PORTLAND, Ore. (KOIN) — We’re still over a year away from the Oregon Employment Department rolling out its paid leave program but this week the state launched the paid leave website, which answers many basic questions.
The new program, Paid Leave Oregon, will cover wages when employees need time off for family, medical or safety reasons. It covers leave for the birth or adoption of a child, a serious illness or injury, taking care of a seriously ill family member and for survivors of domestic violence, sexual assault, stalking or harassment.
The program’s director, Karen Humelbaugh, hopes it will ease the burden on people during some of life’s most difficult moments.
“It’s really important that they’re able to get themselves, their children safe and in a place where they can start moving on with the rest of their life and that’s not something you can do if you don’t have paid leave time. Some of us have paid time off as part of our regular agreements with our employer, but most people don’t, and so it’s important that we’re leveling that playing field, particularly for these survivors,” she said.
Humelbaugh says businesses with more than 25 employees will be required to pay into the state’s paid leave trust unless the business offers employees a paid leave program that’s equivalent or better.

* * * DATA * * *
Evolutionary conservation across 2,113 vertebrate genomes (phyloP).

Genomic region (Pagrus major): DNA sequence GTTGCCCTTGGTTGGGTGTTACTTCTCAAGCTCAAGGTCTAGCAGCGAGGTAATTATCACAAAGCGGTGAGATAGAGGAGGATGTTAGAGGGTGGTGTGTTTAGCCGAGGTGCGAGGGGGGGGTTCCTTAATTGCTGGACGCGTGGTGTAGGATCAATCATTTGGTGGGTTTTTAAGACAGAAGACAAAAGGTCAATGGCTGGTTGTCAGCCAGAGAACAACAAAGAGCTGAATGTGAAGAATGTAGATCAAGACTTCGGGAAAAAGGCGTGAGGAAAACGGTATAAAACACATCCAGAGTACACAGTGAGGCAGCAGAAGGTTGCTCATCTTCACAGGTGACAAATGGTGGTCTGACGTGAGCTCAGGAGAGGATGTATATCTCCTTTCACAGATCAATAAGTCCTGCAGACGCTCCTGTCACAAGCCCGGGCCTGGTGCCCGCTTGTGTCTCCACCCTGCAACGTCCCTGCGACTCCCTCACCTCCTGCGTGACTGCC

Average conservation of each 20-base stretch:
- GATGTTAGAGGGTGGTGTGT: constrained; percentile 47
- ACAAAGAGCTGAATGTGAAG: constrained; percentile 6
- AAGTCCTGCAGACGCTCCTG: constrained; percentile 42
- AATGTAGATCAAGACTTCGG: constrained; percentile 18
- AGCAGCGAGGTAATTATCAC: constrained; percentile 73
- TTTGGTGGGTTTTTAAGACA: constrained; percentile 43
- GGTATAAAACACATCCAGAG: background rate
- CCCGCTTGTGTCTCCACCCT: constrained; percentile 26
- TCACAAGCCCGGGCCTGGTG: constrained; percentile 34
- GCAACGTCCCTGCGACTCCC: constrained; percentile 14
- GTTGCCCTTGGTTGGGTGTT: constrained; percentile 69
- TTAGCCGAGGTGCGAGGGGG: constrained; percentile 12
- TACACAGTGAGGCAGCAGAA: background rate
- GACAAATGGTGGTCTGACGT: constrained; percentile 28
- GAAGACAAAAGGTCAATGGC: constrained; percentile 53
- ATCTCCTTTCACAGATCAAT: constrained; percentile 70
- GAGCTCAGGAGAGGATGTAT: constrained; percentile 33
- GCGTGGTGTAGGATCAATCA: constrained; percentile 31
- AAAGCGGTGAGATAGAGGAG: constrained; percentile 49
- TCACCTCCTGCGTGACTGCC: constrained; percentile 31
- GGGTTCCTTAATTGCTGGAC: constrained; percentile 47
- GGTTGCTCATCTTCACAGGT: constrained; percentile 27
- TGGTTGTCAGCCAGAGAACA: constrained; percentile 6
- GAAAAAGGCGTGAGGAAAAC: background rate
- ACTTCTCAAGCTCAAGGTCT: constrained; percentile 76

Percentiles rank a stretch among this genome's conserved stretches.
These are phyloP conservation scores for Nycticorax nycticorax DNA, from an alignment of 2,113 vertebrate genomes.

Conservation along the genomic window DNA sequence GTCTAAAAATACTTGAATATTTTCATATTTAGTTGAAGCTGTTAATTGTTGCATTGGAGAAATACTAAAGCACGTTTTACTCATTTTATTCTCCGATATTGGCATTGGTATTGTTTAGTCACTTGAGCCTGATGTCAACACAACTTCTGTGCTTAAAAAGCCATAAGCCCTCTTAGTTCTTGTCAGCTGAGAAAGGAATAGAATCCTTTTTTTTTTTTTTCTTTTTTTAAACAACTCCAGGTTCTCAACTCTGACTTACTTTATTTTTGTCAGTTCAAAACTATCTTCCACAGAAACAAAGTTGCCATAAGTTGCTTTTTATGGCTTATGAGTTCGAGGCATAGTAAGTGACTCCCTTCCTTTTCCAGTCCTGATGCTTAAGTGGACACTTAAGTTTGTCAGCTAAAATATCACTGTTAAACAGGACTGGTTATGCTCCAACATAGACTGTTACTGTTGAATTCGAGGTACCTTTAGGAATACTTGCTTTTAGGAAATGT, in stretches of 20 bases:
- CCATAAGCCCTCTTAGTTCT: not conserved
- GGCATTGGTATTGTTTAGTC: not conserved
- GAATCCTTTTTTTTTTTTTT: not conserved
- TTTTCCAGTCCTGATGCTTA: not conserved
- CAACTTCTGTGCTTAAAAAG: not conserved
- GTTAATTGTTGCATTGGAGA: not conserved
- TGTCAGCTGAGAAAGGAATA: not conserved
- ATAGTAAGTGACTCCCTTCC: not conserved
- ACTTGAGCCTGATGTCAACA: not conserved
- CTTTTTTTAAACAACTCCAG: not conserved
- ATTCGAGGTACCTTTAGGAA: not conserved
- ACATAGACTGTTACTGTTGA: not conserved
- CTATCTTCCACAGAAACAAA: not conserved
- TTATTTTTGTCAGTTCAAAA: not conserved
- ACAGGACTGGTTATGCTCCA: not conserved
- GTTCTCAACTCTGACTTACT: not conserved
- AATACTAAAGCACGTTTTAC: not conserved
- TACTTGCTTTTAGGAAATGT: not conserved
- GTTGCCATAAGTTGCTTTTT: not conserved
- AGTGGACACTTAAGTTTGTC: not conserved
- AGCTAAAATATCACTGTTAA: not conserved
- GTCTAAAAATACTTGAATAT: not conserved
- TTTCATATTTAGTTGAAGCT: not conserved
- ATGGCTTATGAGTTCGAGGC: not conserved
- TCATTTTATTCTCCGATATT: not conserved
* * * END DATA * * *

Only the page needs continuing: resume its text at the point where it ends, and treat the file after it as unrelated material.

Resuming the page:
“They’ll have to show the state through an application process that it is truly equal to or better than the state plan. It would have to cover all three leave types, it would have to cover the same amount of time, you as an individual couldn’t pay more into it than you would pay into the trust. A lot of companies think that they’ve got a really great plan, but maybe it doesn’t cover safe leave, or maybe it’s only for 10 weeks and not 12,” she said.
Contributions will be deducted from employee paychecks beginning Jan. 1, 2023 and benefit payments will start Sept 3.
The Oregon Employment Department, which oversees the paid leave trust, set 1% of wages as the cap for contributions — 60% will be paid by the individual worker and 40% will be paid by the business.
“So just to give a simple math example, if you earn $1,000 in wages, the employee would pay $6 and the employer would pay $4,” Humelbaugh said.
Oregon has had a family leave program since 1991, though it has been largely unpaid except by employers that may have discretionary funds. The Legislature approved a program for paid leave in 2019, and last year, lawmakers extended the original deadlines for implementation.